1930's Colonial.... advice

sharknrgFebruary 3, 2010


I am looking at buying my first house, sounds exciting doesn't it.... I thought so too. I have been doing a lot of research about home buying, especially old houses, because I love their craftsmanship and details. I am looking at a box colonial built in 1930, a very nice home that has newer baseboard heat throughout, new electrical wiring and replacement windows. I am a do it yourself kind of person so when I do buy a house I'm looking forward to replacing light fixtures, painting rooms, changing the bathroom vanity, stripping wallpaper, ect... So my question is this... I have been reading some "bad press" about 1930's wall plaster and asbestos issues. There are no textured surfaces in this house, just smooth plaster walls and ceilings, but none the less I have read horror stories about high concentrations of asbestos in plaster of this vintage and abatement costs of up to $40,000 to have it all removed. One article I read talked about the state condemning a house because of plaster walls. Now here in Portland, ME there are 1000's of historic homes with plaster walls and so I have to ask, how much of this is just exaggerated anxiety and how much is truth? Should I avoid homes with plaster walls altogether? Is patching a crack in the wall or ceiling taking my life in my hands? What are your thoughts?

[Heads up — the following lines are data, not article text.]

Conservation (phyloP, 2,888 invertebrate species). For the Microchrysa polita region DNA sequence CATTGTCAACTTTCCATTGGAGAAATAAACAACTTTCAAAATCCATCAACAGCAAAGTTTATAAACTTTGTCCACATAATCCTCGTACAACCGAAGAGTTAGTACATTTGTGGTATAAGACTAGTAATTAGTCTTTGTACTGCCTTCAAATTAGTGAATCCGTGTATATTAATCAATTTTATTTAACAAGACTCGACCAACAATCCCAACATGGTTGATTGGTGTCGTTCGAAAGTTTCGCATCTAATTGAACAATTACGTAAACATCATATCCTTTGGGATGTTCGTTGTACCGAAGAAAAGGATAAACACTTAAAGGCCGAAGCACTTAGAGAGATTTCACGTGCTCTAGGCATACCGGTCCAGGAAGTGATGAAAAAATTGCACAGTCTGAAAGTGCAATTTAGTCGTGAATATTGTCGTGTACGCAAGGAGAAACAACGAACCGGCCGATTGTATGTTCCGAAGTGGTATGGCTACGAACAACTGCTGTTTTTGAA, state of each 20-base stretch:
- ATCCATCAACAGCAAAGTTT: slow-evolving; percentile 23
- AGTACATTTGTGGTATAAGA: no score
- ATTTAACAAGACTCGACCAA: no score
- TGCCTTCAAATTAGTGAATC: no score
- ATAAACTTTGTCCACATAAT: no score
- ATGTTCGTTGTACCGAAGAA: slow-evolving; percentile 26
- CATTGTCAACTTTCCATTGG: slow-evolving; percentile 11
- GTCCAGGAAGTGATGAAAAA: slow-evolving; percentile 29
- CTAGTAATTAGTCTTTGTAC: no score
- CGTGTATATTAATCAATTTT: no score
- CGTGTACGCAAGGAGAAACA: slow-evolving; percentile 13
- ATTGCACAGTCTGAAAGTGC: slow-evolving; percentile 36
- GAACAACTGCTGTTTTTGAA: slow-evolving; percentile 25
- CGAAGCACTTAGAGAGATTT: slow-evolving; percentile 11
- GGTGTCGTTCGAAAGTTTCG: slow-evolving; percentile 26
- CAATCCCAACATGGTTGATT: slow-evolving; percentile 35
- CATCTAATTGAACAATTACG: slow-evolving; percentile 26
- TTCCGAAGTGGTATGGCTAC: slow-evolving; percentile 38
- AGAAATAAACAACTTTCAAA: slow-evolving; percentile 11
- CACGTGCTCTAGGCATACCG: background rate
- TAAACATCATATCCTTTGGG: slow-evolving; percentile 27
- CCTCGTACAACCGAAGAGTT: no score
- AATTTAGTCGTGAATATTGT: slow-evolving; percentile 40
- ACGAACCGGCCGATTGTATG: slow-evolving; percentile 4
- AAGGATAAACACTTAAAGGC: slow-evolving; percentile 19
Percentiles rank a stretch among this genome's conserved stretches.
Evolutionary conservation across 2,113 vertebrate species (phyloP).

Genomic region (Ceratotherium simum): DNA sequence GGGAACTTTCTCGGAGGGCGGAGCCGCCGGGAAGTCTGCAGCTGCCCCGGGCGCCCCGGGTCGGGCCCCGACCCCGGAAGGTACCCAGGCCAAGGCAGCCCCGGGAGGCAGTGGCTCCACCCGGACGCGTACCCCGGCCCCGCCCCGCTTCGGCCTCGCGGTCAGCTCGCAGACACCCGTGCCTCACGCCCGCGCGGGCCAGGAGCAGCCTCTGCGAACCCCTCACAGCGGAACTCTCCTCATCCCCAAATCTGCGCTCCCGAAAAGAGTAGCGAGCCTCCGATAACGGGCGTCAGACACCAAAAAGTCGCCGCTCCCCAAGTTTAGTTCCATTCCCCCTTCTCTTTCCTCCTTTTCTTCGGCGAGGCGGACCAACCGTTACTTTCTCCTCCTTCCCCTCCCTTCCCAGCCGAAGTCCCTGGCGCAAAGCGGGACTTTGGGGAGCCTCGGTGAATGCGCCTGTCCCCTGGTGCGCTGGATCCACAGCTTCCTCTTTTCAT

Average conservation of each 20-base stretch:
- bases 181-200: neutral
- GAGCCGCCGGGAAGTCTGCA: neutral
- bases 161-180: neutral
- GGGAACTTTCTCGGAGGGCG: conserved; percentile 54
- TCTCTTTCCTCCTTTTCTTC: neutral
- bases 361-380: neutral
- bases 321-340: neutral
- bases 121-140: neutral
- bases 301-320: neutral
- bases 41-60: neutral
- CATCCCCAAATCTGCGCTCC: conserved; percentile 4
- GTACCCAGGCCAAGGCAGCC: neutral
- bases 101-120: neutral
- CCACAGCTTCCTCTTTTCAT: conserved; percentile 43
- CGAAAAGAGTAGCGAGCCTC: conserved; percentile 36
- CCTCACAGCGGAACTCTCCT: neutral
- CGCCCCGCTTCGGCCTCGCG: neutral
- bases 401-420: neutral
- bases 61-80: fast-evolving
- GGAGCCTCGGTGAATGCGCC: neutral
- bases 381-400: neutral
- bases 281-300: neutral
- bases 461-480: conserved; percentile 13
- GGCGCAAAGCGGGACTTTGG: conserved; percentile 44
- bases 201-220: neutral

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You know, before you buy you can ask to have the plaster tested for asbestos content (and any other parts of the house that you think may be suspect). It is not that expensive to get the tests done. That way, if there is asbestos in the plaster you can consider what's next. If it is not asbestos laden plaster, your mind will rest easy.

    Bookmark   February 3, 2010 at 6:38PM
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The hype around asbestos is just that - hype. It is only dangerous if it is airborne. If it is structurally sound, painted etc there is no real risk. For decades, it was in just about everything. The only people who got sick were those that had to work with the stuff and were exposed to lots and lots of airborne fibers.